Written by Daniel Hazard
Sunday, September 5
Twenty-third Sunday in Ordinary Time
A New Identity
Source of life and blessing, of garden, orchard, field, root us in obedience to you and nourish us by your ever-flowing Spirit, that, perceiving only the good we might do, our lives may be fruitful, our labor productive, and our service useful, in communion with Jesus, our brother. Amen.
Paul, a prisoner of Christ Jesus, and Timothy our brother,
To Philemon our dear friend and co-worker, to Apphia our sister, to Archippus our fellow soldier, and to the church in your house:
Grace to you and peace from God our Father and the Lord Jesus Christ. When I remember you in my prayers, I always thank my God because I hear of your love for all the saints and your faith toward the Lord Jesus. I pray that the sharing of your faith may become effective when you perceive all the good that we may do for Christ. I have indeed received much joy and encouragement from your love, because the hearts of the saints have been refreshed through you, my brother.
For this reason, though I am bold enough in Christ to command you to do your duty, yet I would rather appeal to you on the basis of love--and I, Paul, do this as an old man, and now also as a prisoner of Christ Jesus. I am appealing to you for my child, Onesimus, whose father I have become during my imprisonment. Formerly he was useless to you, but now he is indeed useful both to you and to me. I am sending him, that is, my own heart, back to you. I wanted to keep him with me, so that he might be of service to me in your place during my imprisonment for the gospel; but I preferred to do nothing without your consent, in order that your good deed might be voluntary and not something forced. Perhaps this is the reason he was separated from you for a while, so that you might have him back forever, no longer as a slave but more than a slave, a beloved brother--especially to me but how much more to you, both in the flesh and in the Lord.
So if you consider me your partner, welcome him as you would welcome me. If he has wronged you in any way, or owes you anything, charge that to my account. I, Paul, am writing this with my own hand: I will repay it. I say nothing about your owing me even your own self. Yes, brother, let me have this benefit from you in the Lord! Refresh my heart in Christ. Confident of your obedience, I am writing to you, knowing that you will do even more than I say.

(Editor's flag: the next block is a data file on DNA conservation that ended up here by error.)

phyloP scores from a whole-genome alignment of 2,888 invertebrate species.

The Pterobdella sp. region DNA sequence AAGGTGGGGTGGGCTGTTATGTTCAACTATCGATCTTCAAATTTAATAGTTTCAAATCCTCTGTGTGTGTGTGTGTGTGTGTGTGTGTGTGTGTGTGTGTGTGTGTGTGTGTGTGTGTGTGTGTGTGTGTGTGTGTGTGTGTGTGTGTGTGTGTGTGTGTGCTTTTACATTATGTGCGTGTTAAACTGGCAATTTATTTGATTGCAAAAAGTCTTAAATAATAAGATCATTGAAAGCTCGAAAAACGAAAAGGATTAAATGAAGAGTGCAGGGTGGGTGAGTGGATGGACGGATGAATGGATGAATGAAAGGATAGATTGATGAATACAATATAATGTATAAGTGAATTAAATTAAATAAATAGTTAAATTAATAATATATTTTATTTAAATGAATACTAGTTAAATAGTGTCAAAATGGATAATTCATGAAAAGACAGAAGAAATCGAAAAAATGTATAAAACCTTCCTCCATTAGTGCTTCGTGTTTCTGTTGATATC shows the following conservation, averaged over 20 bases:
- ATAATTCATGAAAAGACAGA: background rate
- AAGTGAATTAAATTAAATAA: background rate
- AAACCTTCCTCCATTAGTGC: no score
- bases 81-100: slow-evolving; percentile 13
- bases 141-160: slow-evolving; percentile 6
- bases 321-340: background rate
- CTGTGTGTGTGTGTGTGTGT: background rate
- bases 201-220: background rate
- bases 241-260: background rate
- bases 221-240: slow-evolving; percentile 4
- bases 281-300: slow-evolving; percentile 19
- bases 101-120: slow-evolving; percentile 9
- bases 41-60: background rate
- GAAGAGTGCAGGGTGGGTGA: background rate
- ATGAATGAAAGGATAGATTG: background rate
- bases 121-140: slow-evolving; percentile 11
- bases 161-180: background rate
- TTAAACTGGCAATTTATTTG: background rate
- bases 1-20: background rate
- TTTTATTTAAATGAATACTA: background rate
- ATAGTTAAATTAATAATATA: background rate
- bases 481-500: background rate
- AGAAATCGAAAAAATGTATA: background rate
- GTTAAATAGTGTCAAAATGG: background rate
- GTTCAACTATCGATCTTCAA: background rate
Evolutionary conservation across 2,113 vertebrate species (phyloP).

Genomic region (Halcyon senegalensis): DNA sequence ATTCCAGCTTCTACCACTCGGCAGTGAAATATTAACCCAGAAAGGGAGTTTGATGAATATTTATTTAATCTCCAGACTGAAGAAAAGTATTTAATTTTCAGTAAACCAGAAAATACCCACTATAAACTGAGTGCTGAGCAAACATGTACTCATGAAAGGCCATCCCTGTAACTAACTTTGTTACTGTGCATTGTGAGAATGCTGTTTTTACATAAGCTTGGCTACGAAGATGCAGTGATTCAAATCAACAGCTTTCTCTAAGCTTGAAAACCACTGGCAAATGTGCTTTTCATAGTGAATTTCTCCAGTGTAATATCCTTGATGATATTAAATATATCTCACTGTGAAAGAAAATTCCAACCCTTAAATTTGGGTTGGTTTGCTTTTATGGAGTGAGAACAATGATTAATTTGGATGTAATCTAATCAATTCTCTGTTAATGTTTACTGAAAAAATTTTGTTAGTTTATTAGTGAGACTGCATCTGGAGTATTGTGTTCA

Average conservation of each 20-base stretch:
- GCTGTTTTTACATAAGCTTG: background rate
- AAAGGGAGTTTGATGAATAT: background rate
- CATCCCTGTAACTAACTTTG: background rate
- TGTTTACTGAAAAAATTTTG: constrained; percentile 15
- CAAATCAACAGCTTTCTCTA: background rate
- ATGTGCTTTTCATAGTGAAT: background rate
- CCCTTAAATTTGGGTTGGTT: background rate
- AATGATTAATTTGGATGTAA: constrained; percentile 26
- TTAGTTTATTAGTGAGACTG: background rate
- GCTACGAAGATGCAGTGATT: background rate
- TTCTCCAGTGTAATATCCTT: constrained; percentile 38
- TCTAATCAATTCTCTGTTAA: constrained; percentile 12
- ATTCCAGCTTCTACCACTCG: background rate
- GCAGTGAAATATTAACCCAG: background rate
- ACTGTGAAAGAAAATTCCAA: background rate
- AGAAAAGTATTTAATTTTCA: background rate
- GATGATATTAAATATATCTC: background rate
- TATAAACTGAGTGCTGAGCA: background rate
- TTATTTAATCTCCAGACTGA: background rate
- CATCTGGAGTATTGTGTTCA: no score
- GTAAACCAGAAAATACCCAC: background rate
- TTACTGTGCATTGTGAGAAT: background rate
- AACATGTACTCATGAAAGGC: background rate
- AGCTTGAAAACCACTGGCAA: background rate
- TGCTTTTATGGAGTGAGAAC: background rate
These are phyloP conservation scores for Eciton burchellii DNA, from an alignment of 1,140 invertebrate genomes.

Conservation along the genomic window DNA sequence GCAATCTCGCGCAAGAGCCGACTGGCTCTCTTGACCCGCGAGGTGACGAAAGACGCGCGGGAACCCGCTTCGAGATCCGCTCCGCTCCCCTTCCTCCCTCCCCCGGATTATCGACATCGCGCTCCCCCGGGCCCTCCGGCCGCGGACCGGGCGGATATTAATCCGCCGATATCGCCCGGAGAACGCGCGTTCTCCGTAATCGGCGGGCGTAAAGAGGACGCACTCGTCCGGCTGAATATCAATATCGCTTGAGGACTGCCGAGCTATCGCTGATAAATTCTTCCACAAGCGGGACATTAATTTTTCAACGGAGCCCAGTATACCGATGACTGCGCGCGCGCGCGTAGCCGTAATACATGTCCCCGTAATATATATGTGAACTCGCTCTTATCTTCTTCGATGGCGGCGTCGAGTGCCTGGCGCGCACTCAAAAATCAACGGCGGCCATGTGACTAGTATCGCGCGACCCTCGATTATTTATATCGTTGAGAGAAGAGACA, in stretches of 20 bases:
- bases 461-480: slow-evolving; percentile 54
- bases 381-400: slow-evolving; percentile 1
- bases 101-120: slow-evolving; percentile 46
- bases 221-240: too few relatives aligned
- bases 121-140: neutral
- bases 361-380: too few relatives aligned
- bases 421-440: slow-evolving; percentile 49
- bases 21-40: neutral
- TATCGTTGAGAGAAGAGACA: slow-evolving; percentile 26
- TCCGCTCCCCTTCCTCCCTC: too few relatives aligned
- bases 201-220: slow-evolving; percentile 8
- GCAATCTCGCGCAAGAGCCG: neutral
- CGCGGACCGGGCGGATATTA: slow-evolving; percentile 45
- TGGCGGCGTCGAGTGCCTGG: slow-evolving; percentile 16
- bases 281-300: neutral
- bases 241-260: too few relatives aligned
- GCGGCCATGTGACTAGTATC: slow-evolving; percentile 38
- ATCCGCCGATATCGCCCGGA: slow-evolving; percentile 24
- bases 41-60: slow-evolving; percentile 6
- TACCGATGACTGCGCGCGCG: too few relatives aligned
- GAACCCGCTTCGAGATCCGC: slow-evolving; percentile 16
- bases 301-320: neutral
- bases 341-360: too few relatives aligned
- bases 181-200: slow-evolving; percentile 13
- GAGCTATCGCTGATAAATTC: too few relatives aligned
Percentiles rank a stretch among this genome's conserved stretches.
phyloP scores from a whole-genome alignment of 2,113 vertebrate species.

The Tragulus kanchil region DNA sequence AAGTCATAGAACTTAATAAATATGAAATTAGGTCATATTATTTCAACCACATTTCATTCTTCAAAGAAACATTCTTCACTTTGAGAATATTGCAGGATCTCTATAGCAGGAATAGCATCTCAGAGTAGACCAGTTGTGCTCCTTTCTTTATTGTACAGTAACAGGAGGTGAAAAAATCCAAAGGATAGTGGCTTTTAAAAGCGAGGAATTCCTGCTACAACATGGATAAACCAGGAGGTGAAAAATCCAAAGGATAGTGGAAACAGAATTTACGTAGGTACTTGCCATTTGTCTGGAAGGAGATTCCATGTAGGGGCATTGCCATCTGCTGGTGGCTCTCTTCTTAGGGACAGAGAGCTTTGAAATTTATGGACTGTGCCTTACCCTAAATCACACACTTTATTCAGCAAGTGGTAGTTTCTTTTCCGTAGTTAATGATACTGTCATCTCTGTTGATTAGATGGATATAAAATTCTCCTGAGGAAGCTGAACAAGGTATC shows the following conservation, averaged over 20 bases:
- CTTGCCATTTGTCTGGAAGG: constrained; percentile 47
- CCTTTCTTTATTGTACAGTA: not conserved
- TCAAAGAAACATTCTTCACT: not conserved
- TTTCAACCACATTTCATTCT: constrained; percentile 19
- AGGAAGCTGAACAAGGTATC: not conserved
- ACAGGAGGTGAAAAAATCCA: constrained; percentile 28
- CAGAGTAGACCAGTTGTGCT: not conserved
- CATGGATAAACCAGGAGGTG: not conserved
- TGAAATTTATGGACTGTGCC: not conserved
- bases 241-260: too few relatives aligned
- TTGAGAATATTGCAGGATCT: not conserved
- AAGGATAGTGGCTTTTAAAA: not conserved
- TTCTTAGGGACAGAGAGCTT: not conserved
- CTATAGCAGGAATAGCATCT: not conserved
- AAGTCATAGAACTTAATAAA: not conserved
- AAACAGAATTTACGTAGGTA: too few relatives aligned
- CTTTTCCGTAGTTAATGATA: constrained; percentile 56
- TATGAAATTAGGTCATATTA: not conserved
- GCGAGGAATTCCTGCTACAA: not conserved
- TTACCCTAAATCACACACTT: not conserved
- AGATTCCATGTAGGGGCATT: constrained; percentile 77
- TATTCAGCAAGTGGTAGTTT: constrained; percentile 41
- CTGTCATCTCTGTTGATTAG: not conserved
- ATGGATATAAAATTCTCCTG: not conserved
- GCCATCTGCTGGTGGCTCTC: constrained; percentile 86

All Readings For This Sunday
Jeremiah 18:1-11 with Psalm 139:1-6, 13-18 or
Deuteronomy 30:15-20 with Psalm 1 and
Philemon 1-21 and
1. What challenges lie in this text for us, personally and communally?
2. How deeply embedded are our assumptions and sense of place, in our daily lives and in the global context?
3. How does a radical change in relationship that eliminates privilege and advantage feel to those involved, on both sides?
4. What discomfort lies between-the-lines for us as Christians shining the light of the gospel on our culture and on our lives?
5. How do we lovingly and sensitively call one another to faithfulness, as Paul exhorted his beloved friend Philemon?
by Kate Huey
As usual, the biblical scholars disagree about this passage from Scripture, a letter from Paul to a church leader named Philemon about the return of his runaway slave, Onesimus. If "the letter is not an appeal for Philemon to set Onesimus free, but rather to accept him back as a slave, albeit one who is now a Christian brother," as Carl R. Holladay claims, at the very least it sheds light on the tension that occurs when we shine the light of the gospel on our culture and, intentionally or not, expose its injustices. Even if Holladay is right and Paul is not asking Philemon to free Onesimus, we can read between the lines and experience the discomfort that arises when we relate to one another as "brothers and sisters" in Christ, but somehow have to accommodate inequities in social position. Maybe it's uncomfortable, but surely it's a good and appropriate kind of discomfort.
One can see that the gospel has the power to cause all sorts of problems between friends, colleagues, and church members if we really take it to heart. Perhaps Paul anticipated trouble when he was writing this letter, because most scholars seem to agree that it's masterfully written in order not to offend but to encourage and even gently to cajole a church leader to do what was right. From our 21st century vantage point, we might be tempted to think that these first-century Christians were somehow less enlightened about such things than we are. After all, slavery was common in those days, an ordinary and accepted part of life. They probably didn't think about it, we might say.
Not a private affair between individuals
However, in Paul's Jewish roots are the beginnings of resistance to this evil. His own people were slaves once, so it was not permitted in his faith to have Jewish slaves for life, and there were legal provisions for their release. Ironically, life was so harsh in the Greco-Roman world that being a slave was often the only alternative to starving to death, and there was at least the hope of being free one day. Robert A. J. Gagnon provides excellent historical perspective on slavery in that time that nevertheless does not shy away from reading a prophetic message in Paul's words. Unlike Holladay, Gagnon sees in Paul's message a call to Philemon to free Onesimus, "to 'do the right thing' voluntarily as a spur to the growth of his own faith and as an example to his house church." Writing to the church (or as we might say in this day of email, "cc-ing" the church), Paul makes this a question for the whole community, not just a private affair between him and Philemon, with Onesimus waiting for a verdict.